Tabitha Logan was finishing clean-up from a potluck dinner at 1 a.m. when she stumbled across “magic.”
It took the form of “magic green bean casserole.” Someone had brought it to the potluck. There was some left.
She tried it. She’d never tasted anything like it before. “I didn’t even know this casserole existed” at the potluck earlier that night. She didn’t know what ingredients gave it that cheese-like texture or that crunch (water chestnuts?). Whatever it was, her taste buds thrilled.
Logan made that discovery at the most recent monthly Greater New Haven vegan potluck dinner, held at a Unitarian Universalist church on Whitney Avenue. She organizes the potlucks — and activities for the area’s vegan community — in part so people can make those kinds of discoveries in the quest for cruelty-free cooking, eating and shopping.
She has been organizing vegan events for more than two years now, and they’re growing. The first monthly potluck had three participants; the Thanksgiving pot luck at the Unitarian church had 60.
This weekend she is helping to stage a three-day “Compassionfest Vegan Holiday Bazaar,” one of two annual vegan events held at the Whitneyville Cultural Commons. The first event had 30 vendors. Fifty-three vendors have signed up for this edition, hawking gifts, clothes, and foods containing no animal products and having resulted from no testing on animals. Seventeen of those vendors will have vegan foods for sale; the first event had only three.
Click here and here for details about the event, which begins Friday evening and features a talk by technologist and human-rights activist Karen Stevenson, a staged reading of a multidsciplinary work-in-progress by David Brensilver, a presentation by raw chef and herbalist Tyrnne Love, and a live podcast by the hosts of The Bearded Vegans.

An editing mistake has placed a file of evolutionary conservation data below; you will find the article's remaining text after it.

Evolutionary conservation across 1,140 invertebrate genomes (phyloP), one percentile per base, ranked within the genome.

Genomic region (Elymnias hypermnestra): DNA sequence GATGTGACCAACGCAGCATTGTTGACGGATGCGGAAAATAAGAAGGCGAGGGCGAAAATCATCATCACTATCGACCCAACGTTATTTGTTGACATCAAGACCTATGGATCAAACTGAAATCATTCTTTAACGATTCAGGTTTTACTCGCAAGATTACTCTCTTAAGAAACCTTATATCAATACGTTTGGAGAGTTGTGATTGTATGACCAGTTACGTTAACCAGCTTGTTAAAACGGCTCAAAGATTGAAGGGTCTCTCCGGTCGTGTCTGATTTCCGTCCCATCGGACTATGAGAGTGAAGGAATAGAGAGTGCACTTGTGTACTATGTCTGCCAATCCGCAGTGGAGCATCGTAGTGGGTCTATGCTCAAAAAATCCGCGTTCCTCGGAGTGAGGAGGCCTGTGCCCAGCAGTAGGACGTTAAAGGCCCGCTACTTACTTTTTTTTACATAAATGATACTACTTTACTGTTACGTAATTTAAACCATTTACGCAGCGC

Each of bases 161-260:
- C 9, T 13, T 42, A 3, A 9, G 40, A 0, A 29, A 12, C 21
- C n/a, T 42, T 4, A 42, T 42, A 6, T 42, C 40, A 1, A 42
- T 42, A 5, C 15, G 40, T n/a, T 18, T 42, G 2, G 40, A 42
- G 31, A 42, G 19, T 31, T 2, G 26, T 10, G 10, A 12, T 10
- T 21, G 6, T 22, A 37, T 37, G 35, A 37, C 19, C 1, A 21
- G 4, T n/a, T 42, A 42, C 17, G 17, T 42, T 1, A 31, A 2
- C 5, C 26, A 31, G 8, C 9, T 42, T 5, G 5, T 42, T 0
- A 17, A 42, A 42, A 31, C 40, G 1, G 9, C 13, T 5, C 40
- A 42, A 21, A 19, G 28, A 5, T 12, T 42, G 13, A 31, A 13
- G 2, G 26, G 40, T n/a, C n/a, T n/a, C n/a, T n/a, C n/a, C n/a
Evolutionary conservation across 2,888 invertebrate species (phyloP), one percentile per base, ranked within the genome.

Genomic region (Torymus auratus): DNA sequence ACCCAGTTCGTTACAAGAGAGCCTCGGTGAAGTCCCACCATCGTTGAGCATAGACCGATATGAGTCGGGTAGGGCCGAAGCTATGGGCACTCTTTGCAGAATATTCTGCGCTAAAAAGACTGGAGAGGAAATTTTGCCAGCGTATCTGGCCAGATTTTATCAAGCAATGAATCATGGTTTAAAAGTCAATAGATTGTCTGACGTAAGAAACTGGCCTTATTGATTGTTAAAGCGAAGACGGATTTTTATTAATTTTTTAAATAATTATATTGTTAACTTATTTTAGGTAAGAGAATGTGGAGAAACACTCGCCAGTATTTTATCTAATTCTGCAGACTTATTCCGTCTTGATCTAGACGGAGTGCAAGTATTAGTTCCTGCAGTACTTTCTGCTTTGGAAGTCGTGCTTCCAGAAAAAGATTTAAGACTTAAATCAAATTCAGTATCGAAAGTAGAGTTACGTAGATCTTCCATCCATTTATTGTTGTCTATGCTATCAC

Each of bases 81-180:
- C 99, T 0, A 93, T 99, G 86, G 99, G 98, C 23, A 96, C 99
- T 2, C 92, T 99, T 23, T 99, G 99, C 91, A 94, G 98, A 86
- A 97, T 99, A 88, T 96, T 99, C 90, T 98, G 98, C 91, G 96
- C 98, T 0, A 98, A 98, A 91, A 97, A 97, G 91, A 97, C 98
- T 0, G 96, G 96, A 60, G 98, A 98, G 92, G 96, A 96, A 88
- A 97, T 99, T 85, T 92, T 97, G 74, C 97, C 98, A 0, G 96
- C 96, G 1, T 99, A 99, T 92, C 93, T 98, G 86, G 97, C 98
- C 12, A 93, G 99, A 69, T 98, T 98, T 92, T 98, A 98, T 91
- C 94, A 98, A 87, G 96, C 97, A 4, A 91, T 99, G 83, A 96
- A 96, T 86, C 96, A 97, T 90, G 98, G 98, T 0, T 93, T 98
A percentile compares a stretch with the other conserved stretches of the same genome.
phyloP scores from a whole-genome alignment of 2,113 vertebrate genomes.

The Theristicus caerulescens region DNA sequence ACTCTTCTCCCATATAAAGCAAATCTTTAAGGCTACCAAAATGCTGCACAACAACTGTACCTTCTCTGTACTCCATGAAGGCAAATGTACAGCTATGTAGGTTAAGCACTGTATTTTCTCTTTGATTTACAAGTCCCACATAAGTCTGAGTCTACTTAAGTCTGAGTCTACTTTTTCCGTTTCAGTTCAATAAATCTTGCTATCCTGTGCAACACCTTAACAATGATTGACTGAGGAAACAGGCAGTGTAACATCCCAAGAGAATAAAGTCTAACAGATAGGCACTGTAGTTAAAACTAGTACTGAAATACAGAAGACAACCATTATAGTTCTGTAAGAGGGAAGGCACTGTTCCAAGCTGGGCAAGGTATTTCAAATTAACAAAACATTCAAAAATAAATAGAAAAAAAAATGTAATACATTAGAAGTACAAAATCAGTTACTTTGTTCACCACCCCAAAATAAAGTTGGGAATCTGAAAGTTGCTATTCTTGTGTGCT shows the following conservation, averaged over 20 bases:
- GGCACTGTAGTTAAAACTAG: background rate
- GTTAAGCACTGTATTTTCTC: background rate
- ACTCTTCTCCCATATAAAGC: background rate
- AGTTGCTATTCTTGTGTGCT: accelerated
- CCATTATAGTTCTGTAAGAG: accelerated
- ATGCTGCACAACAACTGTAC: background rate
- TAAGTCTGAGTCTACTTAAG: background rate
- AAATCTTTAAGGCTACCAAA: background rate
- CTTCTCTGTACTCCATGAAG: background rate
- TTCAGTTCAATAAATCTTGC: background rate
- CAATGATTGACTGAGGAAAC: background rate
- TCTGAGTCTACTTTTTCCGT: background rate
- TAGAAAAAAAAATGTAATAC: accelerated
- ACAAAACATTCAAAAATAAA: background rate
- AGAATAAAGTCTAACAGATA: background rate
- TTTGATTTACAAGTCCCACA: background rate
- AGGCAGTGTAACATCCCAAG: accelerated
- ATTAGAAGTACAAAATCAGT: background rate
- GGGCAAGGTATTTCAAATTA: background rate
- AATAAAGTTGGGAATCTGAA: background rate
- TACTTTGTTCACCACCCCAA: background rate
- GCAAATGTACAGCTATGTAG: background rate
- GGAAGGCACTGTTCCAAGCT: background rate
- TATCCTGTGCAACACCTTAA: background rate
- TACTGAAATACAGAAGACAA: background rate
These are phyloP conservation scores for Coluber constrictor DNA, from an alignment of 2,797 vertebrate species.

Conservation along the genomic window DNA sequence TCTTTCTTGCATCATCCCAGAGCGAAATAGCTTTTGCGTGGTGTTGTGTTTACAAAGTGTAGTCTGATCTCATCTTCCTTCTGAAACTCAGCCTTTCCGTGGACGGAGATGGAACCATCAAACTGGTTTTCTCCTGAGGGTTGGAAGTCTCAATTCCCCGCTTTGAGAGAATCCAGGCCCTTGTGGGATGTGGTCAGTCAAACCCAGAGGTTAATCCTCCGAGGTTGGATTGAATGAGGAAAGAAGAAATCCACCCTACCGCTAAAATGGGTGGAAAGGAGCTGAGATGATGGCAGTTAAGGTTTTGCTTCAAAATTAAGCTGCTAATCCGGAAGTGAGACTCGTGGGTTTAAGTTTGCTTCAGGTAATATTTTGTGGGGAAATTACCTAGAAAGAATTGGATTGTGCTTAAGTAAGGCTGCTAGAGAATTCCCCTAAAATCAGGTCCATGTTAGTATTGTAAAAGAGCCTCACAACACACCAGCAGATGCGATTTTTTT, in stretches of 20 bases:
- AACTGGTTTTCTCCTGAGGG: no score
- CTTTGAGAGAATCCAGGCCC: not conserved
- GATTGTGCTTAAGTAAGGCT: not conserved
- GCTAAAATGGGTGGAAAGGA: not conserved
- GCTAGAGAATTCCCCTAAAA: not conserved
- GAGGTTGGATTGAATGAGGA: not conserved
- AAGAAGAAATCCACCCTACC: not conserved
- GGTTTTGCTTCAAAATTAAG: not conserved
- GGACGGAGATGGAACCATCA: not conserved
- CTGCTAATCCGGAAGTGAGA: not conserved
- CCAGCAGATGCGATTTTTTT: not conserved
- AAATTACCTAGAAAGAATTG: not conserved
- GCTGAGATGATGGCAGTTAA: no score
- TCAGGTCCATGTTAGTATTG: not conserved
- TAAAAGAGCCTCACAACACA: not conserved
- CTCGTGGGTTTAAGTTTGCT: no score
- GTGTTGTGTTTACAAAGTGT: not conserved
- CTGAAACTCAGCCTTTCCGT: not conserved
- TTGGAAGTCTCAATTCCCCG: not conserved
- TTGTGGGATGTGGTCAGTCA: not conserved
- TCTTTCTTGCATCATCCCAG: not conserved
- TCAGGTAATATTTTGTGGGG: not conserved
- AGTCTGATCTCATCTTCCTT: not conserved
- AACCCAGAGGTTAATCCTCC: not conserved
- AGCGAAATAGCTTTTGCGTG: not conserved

Logan, who is 35, lives in Branford. A former working barber, she today runs a cruelty-free (soy and hemp-oil-based; no beeswax) candle business out of her home called Hipponotic. (She donates 5 percent of her proceeds to Wild Hippos, a group protecting Zimbabwean hippos from hunters.) She went vegetarian at 15 while growing up in New Hampshire.
“I didn’t want to eat anything with a face,” she recalled. “It grossed me out.”
In her 20s she went fully vegan, which means she eats no dairy or eggs, let alone meat or fish. Since then, the world around her has changed: More vegan restaurants, like Branford’s G-Zen right near her home, have opened, and other restaurants have expanded vegan offerings. The vegan-food and vegan-shopping markets have exploded. Even Amtrak started offering a vegan burger in its cafe. A new generation of vegan activists and organizers like Logan has grown around the world; besides organizing the potlucks and bazaars and selling her candles, Logan publishes a zine called Vegasm Orgazine.
She spoke about her journey, the local vegan community, and ethical questions on an episode of WNHH FM’s “Dateline New Haven.”
Click on or download the above audio file and the Facebook Live video below for the full interview. Among the questions tackled: Honey, or no honey? How to handle imposing on friends who are cooking dinner for a group of non-vegans? How to balance vegan concerns with larger questions of social justice?